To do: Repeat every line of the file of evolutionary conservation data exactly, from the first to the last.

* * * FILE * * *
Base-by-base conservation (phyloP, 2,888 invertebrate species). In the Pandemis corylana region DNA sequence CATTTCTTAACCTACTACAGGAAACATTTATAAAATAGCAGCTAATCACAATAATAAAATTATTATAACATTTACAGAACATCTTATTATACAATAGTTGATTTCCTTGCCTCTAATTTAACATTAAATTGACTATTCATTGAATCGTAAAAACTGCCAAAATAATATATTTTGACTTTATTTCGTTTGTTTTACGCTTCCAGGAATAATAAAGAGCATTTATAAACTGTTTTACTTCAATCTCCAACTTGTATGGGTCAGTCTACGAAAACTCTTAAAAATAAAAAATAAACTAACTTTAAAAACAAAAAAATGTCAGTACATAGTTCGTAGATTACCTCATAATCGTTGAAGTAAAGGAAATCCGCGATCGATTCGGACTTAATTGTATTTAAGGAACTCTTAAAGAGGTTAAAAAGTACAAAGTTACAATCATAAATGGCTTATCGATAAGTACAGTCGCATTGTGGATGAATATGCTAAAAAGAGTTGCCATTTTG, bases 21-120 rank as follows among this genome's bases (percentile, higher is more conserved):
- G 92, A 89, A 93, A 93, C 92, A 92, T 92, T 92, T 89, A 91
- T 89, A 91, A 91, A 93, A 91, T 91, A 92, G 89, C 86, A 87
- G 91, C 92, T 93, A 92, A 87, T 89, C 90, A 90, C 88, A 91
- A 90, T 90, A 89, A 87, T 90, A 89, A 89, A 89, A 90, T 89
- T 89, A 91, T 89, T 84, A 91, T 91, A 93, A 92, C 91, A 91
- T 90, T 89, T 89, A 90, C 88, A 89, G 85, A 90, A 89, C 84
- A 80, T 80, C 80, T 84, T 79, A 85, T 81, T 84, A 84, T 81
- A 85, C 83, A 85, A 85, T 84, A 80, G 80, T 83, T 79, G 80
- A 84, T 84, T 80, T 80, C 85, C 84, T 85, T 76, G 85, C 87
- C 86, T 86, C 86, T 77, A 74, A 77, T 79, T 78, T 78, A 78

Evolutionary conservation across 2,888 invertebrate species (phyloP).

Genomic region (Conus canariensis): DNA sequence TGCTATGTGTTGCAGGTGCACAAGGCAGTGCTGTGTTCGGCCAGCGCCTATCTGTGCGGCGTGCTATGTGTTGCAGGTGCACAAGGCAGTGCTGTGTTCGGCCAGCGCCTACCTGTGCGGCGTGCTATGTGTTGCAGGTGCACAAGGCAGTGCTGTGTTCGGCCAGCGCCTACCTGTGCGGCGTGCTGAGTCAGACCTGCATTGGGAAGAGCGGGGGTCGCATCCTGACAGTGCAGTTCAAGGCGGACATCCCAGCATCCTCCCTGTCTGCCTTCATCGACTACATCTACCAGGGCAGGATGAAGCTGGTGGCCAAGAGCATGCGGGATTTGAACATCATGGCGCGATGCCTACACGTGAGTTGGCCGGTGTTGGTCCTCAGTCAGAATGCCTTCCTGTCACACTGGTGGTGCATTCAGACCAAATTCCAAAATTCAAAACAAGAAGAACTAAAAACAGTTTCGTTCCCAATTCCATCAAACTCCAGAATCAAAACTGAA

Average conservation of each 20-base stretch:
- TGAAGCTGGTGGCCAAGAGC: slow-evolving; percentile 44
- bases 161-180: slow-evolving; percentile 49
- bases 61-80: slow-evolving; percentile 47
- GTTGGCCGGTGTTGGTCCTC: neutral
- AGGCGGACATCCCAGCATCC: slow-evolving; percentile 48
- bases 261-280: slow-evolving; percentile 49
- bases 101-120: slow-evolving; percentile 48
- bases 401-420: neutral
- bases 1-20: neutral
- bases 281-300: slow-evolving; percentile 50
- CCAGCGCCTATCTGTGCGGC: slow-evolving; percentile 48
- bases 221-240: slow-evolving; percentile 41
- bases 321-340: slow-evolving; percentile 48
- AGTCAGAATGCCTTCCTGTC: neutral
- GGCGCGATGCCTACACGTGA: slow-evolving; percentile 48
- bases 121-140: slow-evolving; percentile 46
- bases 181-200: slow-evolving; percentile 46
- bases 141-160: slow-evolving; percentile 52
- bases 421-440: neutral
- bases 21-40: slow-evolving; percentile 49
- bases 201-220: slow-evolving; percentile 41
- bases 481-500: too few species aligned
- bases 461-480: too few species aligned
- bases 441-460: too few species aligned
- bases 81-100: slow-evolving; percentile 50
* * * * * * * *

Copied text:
Base-by-base conservation (phyloP, 2,888 invertebrate species). In the Pandemis corylana region DNA sequence CATTTCTTAACCTACTACAGGAAACATTTATAAAATAGCAGCTAATCACAATAATAAAATTATTATAACATTTACAGAACATCTTATTATACAATAGTTGATTTCCTTGCCTCTAATTTAACATTAAATTGACTATTCATTGAATCGTAAAAACTGCCAAAATAATATATTTTGACTTTATTTCGTTTGTTTTACGCTTCCAGGAATAATAAAGAGCATTTATAAACTGTTTTACTTCAATCTCCAACTTGTATGGGTCAGTCTACGAAAACTCTTAAAAATAAAAAATAAACTAACTTTAAAAACAAAAAAATGTCAGTACATAGTTCGTAGATTACCTCATAATCGTTGAAGTAAAGGAAATCCGCGATCGATTCGGACTTAATTGTATTTAAGGAACTCTTAAAGAGGTTAAAAAGTACAAAGTTACAATCATAAATGGCTTATCGATAAGTACAGTCGCATTGTGGATGAATATGCTAAAAAGAGTTGCCATTTTG, bases 21-120 rank as follows among this genome's bases (percentile, higher is more conserved):
- G 92, A 89, A 93, A 93, C 92, A 92, T 92, T 92, T 89, A 91
- T 89, A 91, A 91, A 93, A 91, T 91, A 92, G 89, C 86, A 87
- G 91, C 92, T 93, A 92, A 87, T 89, C 90, A 90, C 88, A 91
- A 90, T 90, A 89, A 87, T 90, A 89, A 89, A 89, A 90, T 89
- T 89, A 91, T 89, T 84, A 91, T 91, A 93, A 92, C 91, A 91
- T 90, T 89, T 89, A 90, C 88, A 89, G 85, A 90, A 89, C 84
- A 80, T 80, C 80, T 84, T 79, A 85, T 81, T 84, A 84, T 81
- A 85, C 83, A 85, A 85, T 84, A 80, G 80, T 83, T 79, G 80
- A 84, T 84, T 80, T 80, C 85, C 84, T 85, T 76, G 85, C 87
- C 86, T 86, C 86, T 77, A 74, A 77, T 79, T 78, T 78, A 78

Evolutionary conservation across 2,888 invertebrate species (phyloP).

Genomic region (Conus canariensis): DNA sequence TGCTATGTGTTGCAGGTGCACAAGGCAGTGCTGTGTTCGGCCAGCGCCTATCTGTGCGGCGTGCTATGTGTTGCAGGTGCACAAGGCAGTGCTGTGTTCGGCCAGCGCCTACCTGTGCGGCGTGCTATGTGTTGCAGGTGCACAAGGCAGTGCTGTGTTCGGCCAGCGCCTACCTGTGCGGCGTGCTGAGTCAGACCTGCATTGGGAAGAGCGGGGGTCGCATCCTGACAGTGCAGTTCAAGGCGGACATCCCAGCATCCTCCCTGTCTGCCTTCATCGACTACATCTACCAGGGCAGGATGAAGCTGGTGGCCAAGAGCATGCGGGATTTGAACATCATGGCGCGATGCCTACACGTGAGTTGGCCGGTGTTGGTCCTCAGTCAGAATGCCTTCCTGTCACACTGGTGGTGCATTCAGACCAAATTCCAAAATTCAAAACAAGAAGAACTAAAAACAGTTTCGTTCCCAATTCCATCAAACTCCAGAATCAAAACTGAA

Average conservation of each 20-base stretch:
- TGAAGCTGGTGGCCAAGAGC: slow-evolving; percentile 44
- bases 161-180: slow-evolving; percentile 49
- bases 61-80: slow-evolving; percentile 47
- GTTGGCCGGTGTTGGTCCTC: neutral
- AGGCGGACATCCCAGCATCC: slow-evolving; percentile 48
- bases 261-280: slow-evolving; percentile 49
- bases 101-120: slow-evolving; percentile 48
- bases 401-420: neutral
- bases 1-20: neutral
- bases 281-300: slow-evolving; percentile 50
- CCAGCGCCTATCTGTGCGGC: slow-evolving; percentile 48
- bases 221-240: slow-evolving; percentile 41
- bases 321-340: slow-evolving; percentile 48
- AGTCAGAATGCCTTCCTGTC: neutral
- GGCGCGATGCCTACACGTGA: slow-evolving; percentile 48
- bases 121-140: slow-evolving; percentile 46
- bases 181-200: slow-evolving; percentile 46
- bases 141-160: slow-evolving; percentile 52
- bases 421-440: neutral
- bases 21-40: slow-evolving; percentile 49
- bases 201-220: slow-evolving; percentile 41
- bases 481-500: too few species aligned
- bases 461-480: too few species aligned
- bases 441-460: too few species aligned
- bases 81-100: slow-evolving; percentile 50